Fergus McCaffrey presents a solo exhibition of works by American painter Anna Conway. This presentation marks the artist’s most expansive to date, with nearly a dozen paintings tracing the development of her subjects and her stylistic and extraordinary technical experimentation over the past two decades.
Added to list
Conway’s process of conceiving and fully realizing her paintings without preparatory studies necessitates continual additions and erasures, and the tracks and traces of meticulous revision present in each work render visible the same exacting labor that limits the artist’s production, making an exhibition of this scope all the more impressive. The results are capable of producing in the viewer the same states of transitory, emancipatory awe experienced by many of the paintings’ subjects. These are often men, discovered during moments of unglamorous work, who have been disrupted by a glimpse of transcendence brought on by a momentary dissociative lapse or an event of improbable drama. Leonardo (2007) depicts a janitor in the dead of night, having set aside his gloves and cleaning supplies, struck by an overwhelming impulse to do push-ups on, or closely examine the surface of, a desk patrolled by the bulls, books and cigars of the financial industry’s day- shift plutocrats, while the four workmen in Pound of Cure (2004) hold their breath, faces thrust into a manmade pool, as they struggle to address some corporate or civic failure to have supplied an ounce of prevention. In Alejandro (2005), a service worker sweeping a food court recoils as a collapsing inflatable advertisement descends upon him, his life threatened by the celestial marriage of pathos and bathos.
Among other autobiographical elements, manifestations of Conway’s upbringing in two NFL stadium towns—Green Bay, Wisconsin, and Foxboro, Massachusetts—appear throughout her work. Here Comes Everybody (2003) envisions a rehearsal for a halftime show in which hundreds of volunteers scurry into a choreographed depiction of a single giant superfan—a thing physically greater than themselves but, still, lesser than the humanity of any of its constituent parts. Throughout the exhibition, stadiums and exurban landscapes offer backdrops scaled to evoke the particular awe-struck unease brought on by the empty expansiveness of spaces common to the United States, and particularly the Midwest farmlands, where Conway’s mother was raised. Conway finds “flyover country” particularly fertile ground for the exploration of interiority-seen-at-a-distance—a key component of the vitality and peculiarity of her dynamic emotional palette.
Instead of depicting men in moments of epiphany, Conway’s two newest paintings position the viewer in the state of entrancement. In Ark (2021), we come upon a feat of ethnographic exhibition design: a cave dwelling, the ruins of monuments, a survivor-less whale hunt, a submarine surfacing through ice in some polar dawn. Great and ignominious moments, perpetually just past. These scenes—set into vitrines in the shape of a large boat—initially present themselves as feats of diorama-making. The museum’s situation in a limitless metaphysical plaza, composed of cypress trees and columns on a Cartesian perspective grid, raises the possibility that this might instead be a museum of the gods, or a future digital storehouse for the whole quaint history of our obscure human race. All of these possibilities are preserved: these “models” might equally be the events themselves, unfolding, looped, over eternity.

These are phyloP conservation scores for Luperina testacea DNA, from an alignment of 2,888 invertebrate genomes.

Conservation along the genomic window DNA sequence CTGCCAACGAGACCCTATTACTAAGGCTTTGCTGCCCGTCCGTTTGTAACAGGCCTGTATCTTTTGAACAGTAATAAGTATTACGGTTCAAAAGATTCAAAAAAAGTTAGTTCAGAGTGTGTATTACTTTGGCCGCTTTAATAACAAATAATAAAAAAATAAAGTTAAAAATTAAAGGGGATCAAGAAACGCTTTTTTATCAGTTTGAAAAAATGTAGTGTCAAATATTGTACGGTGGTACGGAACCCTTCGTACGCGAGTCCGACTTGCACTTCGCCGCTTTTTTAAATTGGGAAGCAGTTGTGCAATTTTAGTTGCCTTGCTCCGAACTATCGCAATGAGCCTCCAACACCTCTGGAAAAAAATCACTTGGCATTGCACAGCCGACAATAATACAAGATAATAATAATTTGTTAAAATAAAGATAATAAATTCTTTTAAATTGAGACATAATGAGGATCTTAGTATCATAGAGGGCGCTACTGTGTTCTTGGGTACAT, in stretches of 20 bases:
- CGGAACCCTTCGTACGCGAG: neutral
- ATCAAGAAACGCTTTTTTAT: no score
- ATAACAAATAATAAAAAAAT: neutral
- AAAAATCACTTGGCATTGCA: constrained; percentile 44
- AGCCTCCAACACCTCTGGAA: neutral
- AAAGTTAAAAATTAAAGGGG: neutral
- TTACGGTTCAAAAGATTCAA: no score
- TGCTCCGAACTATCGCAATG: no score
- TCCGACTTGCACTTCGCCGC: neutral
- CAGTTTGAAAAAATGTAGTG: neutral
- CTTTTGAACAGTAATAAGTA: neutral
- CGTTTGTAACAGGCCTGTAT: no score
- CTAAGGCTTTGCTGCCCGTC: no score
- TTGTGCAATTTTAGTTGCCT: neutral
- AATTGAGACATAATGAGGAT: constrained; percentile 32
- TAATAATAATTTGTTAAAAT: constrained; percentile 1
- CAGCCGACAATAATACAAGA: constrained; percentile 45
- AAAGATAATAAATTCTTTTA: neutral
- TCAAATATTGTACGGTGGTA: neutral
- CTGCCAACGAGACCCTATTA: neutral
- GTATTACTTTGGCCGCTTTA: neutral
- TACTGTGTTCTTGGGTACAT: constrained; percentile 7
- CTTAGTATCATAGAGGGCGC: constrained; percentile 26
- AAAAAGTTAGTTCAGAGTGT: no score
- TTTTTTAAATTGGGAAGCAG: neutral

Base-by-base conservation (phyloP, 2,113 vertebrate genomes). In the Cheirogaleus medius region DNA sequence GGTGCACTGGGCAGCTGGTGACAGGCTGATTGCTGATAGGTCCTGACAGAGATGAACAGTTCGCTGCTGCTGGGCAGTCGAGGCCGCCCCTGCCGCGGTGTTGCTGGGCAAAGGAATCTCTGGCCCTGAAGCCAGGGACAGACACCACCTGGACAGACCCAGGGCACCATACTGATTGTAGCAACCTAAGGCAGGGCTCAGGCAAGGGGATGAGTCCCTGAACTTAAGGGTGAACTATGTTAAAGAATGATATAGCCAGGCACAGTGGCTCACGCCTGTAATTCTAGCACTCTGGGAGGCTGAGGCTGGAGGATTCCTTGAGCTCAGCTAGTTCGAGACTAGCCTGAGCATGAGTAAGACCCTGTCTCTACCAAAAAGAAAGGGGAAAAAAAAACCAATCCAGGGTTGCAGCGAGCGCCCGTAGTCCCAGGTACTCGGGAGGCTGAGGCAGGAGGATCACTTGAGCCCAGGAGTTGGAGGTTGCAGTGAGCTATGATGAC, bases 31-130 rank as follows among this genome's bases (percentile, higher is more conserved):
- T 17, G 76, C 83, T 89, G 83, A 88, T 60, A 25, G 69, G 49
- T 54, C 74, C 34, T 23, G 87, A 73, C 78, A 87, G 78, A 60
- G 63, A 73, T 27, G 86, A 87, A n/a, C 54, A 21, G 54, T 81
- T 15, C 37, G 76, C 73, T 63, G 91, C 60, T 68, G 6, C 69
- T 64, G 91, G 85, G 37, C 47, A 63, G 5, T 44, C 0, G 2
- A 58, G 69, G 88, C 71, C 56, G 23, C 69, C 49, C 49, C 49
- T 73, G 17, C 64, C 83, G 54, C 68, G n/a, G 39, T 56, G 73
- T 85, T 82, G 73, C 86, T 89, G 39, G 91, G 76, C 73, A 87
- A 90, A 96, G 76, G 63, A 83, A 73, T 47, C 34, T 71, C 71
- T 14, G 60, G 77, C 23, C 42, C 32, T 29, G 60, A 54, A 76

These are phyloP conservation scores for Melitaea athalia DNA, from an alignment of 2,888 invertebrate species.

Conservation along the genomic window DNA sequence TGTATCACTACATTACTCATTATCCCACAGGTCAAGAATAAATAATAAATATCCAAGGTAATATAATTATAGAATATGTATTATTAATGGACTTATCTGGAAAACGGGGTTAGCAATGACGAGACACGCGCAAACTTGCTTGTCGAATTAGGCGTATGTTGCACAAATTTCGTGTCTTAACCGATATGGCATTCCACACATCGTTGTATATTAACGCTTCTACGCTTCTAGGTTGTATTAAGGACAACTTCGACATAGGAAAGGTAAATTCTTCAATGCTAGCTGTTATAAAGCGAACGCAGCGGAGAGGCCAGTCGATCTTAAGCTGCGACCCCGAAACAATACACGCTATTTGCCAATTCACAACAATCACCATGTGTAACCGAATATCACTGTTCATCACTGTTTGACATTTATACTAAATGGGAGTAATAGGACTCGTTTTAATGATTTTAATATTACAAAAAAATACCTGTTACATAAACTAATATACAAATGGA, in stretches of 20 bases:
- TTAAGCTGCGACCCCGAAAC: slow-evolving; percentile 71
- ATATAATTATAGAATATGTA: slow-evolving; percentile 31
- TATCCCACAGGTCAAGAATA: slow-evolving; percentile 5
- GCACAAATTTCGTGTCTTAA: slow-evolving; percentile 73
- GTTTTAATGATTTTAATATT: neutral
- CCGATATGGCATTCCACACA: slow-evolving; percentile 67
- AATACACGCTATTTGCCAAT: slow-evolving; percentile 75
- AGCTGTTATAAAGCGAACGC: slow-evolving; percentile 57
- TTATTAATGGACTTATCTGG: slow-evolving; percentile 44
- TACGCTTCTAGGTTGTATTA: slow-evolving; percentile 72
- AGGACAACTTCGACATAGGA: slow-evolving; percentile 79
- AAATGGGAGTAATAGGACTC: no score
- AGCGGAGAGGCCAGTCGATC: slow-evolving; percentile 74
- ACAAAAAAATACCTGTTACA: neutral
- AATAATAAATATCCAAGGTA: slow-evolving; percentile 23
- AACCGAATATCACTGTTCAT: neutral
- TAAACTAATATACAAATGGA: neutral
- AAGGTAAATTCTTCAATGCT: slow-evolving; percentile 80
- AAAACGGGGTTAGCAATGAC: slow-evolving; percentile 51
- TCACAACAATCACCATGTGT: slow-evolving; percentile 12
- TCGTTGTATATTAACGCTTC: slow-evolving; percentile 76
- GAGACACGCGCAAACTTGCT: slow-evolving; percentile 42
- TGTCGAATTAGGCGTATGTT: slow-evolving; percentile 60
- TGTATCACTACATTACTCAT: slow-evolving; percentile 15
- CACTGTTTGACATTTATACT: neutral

The artist’s second newest painting—an interior— playfully compresses the history of everything into a modest kitchen: on the counter two toy soldiers fight valiantly on for a cause perhaps lost or even unknown to them, their wounded compatriot writhing in pain on a blue sponge; nearby, one plastic dinosaur roars, asserting dominance or avowing vengeance, over another, who is toppled and vanquished. A six-story structure of washed dishes teeters on the brink of collapse, as the fiery light of a Home Depot under-cabinet fixture suffuses the scene, overexposing a horn-of-plenty tile backsplash. A Stonehenge calendar hangs from the nearby fridge on numeral magnets, numbering our days from the beginning of time, and here are our struggles: feasting on mythology when there’s food in the fridge; Fishing for Minnows on the Back of a Whale (2021), as the painting’s title would have it. Conway describes the kitchen as belonging to the mother of a son. A kitchen as such might combine an incongruous assemblage of the present, the past, the banal, the imagined, the human, the prehistoric, a sponge and a calendar. On seeing the entranced, or through the eyes of the entranced, Conway has us blink a few times and look again—without innocence, our sense of absurdity very much intact—with wonder and awe at what bizarre and poignant things we’ve brought on ourselves.
Anna Conway (b. 1973) first came to prominence in the 2005 group exhibition, Greater New York, at MoMA PS1, where her meticulously rendered paintings announced the arrival of a singular talent. Her stylistic development has emerged from spectacular and unpredicted encounters with natural forces beyond normal human experience, to a more anthropological and psychological exploration of the human condition. Conway’s paintings are a testament to the continued relevance and fascination of the centuries-old tradition of realist painting—an archaic practice, which seems to grow only stronger with every passing year. She has exhibited extensively in the United States and Europe, and is the recipient of numerous accolades, including: the John Simon Guggenheim Fellowship (2014); the Pollock-Krasner Foundation (2011 and 2005); and the William Metcalf Award from the American Academy of Arts and Letters (2008).
© the Artist; courtesy the Artist and Fergus McCaffrey, New York